Soldier Man was originally planned as a four-reel comedy in 1926 but was finally dumped on the market with three reels after Langdon’s stock had fallen in late 1928. There’s not much information available as to what exactly was cut and why but it is certainly true that the film feels cobbled together. (What info is available is included in the book Little Elf: A Celebration of Harry Langdon.) The beginning and middle sections of the short don’t really gel but they are both so funny that it doesn’t matter. The problem is that Zenda plotline was going along swimmingly and could have been tied up neatly in the time of that missing reel but instead the audience is dragged out of the established story and informed that it was all a dream. Hardly satisfying.
The “it was all a dream” trope can succeed (even if it is a bit stale) if the characters either emerge victorious and then wake up (the 1939 Wizard of Oz) or if the characters are in mortal peril and the only way out is to wake up (Disney’s animated Alice in Wonderland). Soldier Man takes neither of these options and just cuts things off before they have been properly set up.
Choppy though the ending is, Soldier Man does contain some superb moments of Langdon comedy. For example, the running gag throughout the film is that Harry doesn’t care about the royal stuff as much as he just wants a hearty meal. The queen, believing that he is her wayward husband, plans to seduce him and then stab him with her dagger. The problem is that Harry wants to snuggle with her but he has also spotted a plate of sandwiches. Does he ask for one? Does he just take one? As the queen tries to seduce and stab him, he continues to munch, even going back for seconds. His hesitant fluttering between food and love doesn’t bash you over the head but it’s exactly the sort of humor that makes Langdon Langdon.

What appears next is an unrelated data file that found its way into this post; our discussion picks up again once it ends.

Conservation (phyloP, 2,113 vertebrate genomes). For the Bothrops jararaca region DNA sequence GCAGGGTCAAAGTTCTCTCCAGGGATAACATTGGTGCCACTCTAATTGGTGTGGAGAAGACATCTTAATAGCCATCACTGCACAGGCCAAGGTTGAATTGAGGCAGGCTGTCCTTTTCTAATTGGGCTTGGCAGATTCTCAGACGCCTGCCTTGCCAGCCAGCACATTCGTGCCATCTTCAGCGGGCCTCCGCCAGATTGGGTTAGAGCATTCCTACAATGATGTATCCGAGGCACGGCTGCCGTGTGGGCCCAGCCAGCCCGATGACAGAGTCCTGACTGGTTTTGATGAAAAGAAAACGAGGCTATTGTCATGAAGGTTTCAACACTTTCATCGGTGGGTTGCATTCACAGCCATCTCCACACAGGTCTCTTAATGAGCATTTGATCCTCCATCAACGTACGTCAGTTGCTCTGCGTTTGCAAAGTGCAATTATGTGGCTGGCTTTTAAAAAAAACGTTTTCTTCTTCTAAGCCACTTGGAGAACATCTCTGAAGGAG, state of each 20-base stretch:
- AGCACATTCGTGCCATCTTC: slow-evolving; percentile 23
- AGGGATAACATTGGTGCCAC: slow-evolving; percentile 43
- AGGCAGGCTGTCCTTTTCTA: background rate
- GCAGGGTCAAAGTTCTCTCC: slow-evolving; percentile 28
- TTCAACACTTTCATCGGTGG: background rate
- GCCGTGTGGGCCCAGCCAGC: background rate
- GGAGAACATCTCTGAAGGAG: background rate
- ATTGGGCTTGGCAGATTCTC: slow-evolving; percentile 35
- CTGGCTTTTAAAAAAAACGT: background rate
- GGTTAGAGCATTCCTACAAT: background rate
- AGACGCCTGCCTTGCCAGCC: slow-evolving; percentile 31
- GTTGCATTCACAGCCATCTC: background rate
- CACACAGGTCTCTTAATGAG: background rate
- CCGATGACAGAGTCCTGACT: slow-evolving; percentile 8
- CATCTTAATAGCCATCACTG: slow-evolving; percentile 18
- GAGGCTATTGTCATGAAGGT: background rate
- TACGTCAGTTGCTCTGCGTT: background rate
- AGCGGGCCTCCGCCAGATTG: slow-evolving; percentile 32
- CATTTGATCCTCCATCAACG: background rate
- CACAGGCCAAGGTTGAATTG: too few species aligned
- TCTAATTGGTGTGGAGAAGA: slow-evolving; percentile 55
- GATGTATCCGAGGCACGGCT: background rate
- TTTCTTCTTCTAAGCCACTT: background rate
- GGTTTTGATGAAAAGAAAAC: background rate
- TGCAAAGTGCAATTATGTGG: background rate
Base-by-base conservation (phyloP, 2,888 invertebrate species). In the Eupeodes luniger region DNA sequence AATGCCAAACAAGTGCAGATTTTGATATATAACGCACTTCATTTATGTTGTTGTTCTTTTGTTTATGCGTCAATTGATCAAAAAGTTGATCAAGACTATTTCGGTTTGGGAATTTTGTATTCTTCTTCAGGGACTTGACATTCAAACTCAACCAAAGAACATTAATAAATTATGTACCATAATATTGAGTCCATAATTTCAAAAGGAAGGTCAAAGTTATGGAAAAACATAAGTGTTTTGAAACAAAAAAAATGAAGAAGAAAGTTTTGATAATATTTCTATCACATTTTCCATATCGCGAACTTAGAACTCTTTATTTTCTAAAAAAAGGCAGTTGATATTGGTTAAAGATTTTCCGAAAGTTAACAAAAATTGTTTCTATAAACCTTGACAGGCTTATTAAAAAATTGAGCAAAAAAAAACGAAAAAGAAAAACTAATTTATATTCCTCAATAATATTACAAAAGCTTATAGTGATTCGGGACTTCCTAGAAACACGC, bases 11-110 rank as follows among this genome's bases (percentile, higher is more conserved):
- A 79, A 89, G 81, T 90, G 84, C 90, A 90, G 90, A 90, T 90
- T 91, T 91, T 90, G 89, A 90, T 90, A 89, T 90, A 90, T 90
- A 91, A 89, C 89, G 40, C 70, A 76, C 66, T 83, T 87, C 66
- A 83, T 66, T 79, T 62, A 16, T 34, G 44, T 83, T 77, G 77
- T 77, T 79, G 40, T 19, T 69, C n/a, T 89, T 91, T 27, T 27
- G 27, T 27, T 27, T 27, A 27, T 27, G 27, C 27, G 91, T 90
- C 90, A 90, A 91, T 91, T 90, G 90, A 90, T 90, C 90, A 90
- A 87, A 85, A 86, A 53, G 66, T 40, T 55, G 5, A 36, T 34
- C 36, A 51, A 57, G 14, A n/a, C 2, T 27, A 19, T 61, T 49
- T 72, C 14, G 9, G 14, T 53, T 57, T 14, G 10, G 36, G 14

While Soldier Man is not a perfectly structured short, it is still a great introduction to Langdon for viewers who may not want to commit to a feature like The Strong Man. Soldier Man contains all the whimsy and cute humor that Langdon fans have come to expect and the spoofing of the popular Prisoner of Zenda plot makes the film highly accessible.
Movies Silently’s Score: ★★★½
Where can I see it?
The absolute best way to see Soldier Man is on the Harry Langdon Collection: Lost and Found. The set is now out of print but be sure to snatch one up if you see it for a good price. Four discs of Langdon goodness with lovely prints and lively scores. Soldier Man has a sassy jazz score performed by the Snark Ensemble and it is toe-tapping fabulous! You can listen to samples here. There are also bargain disc releases but I have not viewed them and doubt the quality is up to snuff.